Beliefs about causes of obesity may impact weight, eating behavior
Whether a person believes obesity is caused by overeating or by a lack of exercise predicts his or her actual body mass, according to new research published in Psychological Science, a journal of the Association for Psychological Science.
Obesity has become a pressing public health issue in recent years, with two-thirds of U.S. adults classified as overweight or obese and similar trends unfolding in many developed nations. Researchers Brent McFerran of the Ross School of Business at the University of Michigan and Anirban Mukhopadhyay of Hong Kong University of Science and Technology wondered whether individual beliefs might play a role in these trends.
From an initial online survey, they discovered that people seem to subscribe to one of two major beliefs about the primary cause of obesity:
"There was a clear demarcation," says McFerran. "Some people overwhelmingly implicated poor diet, and a roughly equal number implicated lack of exercise. Genetics, to our surprise, was a far distant third."
McFerran and Mukhopadhyay wanted to dig deeper to see if the pattern could be replicated and, if so, what implications it might have for behavior. They conducted a series of studies across five countries on three continents.
Data from participants in Korea, the United States, and France showed the same overall pattern: Not only did people tend to implicate diet or exercise as the leading cause of obesity, people who implicated diet as the primary cause of obesity actually had lower BMIs than those who implicated lack of exercise.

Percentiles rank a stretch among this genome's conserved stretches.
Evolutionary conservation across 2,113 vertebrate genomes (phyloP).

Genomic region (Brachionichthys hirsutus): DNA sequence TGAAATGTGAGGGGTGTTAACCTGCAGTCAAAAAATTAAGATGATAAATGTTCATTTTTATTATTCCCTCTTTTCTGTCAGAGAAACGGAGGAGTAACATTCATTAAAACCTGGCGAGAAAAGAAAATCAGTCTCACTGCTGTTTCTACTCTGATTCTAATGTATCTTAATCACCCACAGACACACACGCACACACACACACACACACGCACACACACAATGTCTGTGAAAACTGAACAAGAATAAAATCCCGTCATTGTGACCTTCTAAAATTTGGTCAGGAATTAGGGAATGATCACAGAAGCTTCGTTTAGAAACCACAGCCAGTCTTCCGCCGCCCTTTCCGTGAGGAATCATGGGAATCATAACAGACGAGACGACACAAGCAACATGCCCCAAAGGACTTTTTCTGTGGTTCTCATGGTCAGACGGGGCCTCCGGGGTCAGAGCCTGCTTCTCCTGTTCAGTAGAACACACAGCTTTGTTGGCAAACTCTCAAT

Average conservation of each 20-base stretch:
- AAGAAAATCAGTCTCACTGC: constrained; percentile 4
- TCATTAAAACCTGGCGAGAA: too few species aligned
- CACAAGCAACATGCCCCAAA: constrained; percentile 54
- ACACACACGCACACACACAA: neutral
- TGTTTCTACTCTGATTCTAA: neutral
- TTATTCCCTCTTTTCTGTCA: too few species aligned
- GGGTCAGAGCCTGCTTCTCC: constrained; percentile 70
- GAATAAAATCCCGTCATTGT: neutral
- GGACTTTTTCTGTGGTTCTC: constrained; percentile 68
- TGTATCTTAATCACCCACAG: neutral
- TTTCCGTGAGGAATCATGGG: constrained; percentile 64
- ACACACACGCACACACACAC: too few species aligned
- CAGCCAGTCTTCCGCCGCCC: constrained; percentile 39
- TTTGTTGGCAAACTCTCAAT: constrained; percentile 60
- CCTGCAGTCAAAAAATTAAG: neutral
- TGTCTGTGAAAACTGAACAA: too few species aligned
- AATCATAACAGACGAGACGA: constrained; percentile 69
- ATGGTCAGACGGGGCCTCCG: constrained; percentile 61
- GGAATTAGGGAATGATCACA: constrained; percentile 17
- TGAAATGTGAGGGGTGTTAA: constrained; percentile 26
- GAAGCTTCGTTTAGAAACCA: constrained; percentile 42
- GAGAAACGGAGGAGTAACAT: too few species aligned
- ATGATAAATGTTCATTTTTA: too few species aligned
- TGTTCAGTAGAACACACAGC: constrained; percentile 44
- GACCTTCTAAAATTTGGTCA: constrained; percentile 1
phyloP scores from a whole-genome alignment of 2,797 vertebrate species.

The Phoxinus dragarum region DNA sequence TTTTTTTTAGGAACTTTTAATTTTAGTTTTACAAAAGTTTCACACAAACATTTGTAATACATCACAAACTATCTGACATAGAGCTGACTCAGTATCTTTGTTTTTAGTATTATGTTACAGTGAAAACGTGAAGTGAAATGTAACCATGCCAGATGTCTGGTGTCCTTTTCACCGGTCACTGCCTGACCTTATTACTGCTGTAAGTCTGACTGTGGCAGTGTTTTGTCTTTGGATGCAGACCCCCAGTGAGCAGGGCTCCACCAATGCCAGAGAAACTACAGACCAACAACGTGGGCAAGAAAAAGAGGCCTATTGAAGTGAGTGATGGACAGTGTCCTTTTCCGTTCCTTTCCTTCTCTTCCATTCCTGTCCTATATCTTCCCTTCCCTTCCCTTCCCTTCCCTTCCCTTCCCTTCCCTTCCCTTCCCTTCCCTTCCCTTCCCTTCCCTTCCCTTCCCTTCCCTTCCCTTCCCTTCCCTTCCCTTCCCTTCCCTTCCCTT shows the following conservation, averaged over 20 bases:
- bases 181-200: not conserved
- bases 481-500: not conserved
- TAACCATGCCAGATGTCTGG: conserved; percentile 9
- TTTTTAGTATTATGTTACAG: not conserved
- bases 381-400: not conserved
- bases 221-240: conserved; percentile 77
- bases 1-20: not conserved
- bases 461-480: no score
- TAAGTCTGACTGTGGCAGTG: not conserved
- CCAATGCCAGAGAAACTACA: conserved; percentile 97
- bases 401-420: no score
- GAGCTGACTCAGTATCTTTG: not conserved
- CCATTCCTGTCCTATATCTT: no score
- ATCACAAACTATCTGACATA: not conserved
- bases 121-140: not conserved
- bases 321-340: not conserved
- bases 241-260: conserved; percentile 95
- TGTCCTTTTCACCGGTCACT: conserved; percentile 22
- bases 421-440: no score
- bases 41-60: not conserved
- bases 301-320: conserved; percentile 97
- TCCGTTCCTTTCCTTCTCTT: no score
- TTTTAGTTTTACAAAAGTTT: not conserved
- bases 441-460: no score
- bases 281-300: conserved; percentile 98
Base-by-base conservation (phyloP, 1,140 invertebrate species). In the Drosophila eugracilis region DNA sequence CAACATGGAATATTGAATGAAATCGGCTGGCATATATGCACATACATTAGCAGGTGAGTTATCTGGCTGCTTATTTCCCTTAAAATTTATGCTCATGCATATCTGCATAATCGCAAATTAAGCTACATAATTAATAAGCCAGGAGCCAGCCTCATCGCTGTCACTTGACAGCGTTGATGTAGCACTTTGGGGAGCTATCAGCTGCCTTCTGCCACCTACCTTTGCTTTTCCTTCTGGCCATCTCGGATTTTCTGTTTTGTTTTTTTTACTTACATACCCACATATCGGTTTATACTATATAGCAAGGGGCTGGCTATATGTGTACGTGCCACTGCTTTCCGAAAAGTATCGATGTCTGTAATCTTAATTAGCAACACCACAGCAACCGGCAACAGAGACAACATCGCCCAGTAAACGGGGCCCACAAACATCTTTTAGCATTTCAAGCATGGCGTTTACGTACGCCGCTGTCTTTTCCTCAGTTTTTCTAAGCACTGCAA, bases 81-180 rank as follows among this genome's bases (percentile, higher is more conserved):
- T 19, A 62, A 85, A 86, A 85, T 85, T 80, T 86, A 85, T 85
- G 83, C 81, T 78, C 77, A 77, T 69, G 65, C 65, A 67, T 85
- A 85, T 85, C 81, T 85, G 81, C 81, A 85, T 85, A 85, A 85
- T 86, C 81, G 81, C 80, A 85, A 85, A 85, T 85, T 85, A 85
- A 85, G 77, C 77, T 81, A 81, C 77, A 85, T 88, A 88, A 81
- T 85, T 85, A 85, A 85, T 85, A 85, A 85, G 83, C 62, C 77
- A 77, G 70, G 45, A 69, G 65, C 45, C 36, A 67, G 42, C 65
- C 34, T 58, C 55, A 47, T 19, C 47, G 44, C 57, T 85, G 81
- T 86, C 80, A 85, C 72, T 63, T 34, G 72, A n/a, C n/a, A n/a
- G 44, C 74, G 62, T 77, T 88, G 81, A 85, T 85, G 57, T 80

"What surprised me the most was the fact that we found lay theories to have an effect on BMI over and above other known factors, such as socio-economic status, age, education, various medical conditions, and sleep habits," says McFerran.
The researchers hypothesized that the link between people's beliefs and their BMI might have to do with how much they eat.
A study with Canadian participants revealed that participants who linked obesity to lack of exercise ate significantly more chocolates than those who linked obesity to diet. And a study with participants in Hong Kong showed that participants who were primed to think about the importance of exercise ate more chocolate than those primed to contemplate diet.
These findings provide evidence that our everyday beliefs about obesity may actually influence our eating habits—and our body mass.
According to Mukhopadhyay, this is "the first research that has drawn a link between people's beliefs and the obesity crisis, which is growing as fast as people's waistlines are."
The new findings suggest that, in order to be effective, public health campaigns may need to target people's beliefs just as much as they target their behaviors.